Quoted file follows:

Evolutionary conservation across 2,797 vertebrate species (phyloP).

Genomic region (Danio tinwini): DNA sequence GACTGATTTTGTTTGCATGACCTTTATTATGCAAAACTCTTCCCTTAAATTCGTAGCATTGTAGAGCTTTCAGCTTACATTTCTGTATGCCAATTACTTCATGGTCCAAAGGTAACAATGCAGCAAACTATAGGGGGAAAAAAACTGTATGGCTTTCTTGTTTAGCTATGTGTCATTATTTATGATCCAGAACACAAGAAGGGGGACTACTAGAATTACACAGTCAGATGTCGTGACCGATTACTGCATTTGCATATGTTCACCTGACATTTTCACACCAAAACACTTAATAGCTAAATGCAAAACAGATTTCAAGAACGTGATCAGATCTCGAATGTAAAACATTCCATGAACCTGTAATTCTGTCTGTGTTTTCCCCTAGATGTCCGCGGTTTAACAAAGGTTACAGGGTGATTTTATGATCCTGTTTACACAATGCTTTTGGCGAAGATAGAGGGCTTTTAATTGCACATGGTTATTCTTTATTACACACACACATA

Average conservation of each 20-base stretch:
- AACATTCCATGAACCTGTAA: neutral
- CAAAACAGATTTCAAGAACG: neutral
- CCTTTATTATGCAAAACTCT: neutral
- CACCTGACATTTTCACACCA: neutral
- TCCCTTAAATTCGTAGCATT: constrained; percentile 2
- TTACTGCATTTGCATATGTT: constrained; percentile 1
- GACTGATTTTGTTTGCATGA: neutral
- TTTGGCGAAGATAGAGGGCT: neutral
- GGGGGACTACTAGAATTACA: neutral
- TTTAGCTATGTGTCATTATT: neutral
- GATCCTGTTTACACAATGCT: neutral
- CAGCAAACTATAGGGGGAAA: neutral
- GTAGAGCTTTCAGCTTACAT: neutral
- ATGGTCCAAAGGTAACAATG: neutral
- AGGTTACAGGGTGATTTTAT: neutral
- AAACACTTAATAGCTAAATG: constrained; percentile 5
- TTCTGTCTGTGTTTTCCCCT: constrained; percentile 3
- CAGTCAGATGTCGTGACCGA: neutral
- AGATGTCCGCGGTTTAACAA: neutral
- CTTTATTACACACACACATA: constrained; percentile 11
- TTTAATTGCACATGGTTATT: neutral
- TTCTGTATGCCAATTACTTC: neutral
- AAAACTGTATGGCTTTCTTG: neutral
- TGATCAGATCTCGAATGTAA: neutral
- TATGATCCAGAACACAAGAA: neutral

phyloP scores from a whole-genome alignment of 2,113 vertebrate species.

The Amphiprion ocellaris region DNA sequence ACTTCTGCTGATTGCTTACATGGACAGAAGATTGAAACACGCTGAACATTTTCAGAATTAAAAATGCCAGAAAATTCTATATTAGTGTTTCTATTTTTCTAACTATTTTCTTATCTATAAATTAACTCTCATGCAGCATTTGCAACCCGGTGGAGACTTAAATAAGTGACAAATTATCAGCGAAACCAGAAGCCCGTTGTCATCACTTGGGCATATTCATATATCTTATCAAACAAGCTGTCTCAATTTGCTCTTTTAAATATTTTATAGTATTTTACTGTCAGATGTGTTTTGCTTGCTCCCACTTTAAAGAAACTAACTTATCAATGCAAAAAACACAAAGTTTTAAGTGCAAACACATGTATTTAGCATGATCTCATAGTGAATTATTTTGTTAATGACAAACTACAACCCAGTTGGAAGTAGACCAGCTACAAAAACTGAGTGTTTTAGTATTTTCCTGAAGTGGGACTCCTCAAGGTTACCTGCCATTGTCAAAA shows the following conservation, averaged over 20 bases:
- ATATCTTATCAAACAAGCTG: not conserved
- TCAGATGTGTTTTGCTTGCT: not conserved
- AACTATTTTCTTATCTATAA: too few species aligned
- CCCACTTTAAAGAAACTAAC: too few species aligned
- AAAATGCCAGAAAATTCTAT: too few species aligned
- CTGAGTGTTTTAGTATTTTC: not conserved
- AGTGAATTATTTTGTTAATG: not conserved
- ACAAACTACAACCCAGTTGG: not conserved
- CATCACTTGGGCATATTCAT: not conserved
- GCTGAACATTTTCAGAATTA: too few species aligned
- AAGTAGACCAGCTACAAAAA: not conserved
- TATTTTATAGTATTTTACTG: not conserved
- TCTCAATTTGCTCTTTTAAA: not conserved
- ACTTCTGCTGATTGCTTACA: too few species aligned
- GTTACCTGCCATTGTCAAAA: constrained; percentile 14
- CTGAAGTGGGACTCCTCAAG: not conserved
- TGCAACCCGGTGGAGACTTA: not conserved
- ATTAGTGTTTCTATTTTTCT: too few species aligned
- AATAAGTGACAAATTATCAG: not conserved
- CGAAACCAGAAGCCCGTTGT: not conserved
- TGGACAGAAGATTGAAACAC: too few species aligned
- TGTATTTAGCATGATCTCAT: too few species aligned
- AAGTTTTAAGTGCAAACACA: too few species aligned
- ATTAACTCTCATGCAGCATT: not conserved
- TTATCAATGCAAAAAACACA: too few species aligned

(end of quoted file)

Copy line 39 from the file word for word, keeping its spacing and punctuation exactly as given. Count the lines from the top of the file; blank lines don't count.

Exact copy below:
- CATCACTTGGGCATATTCAT: not conserved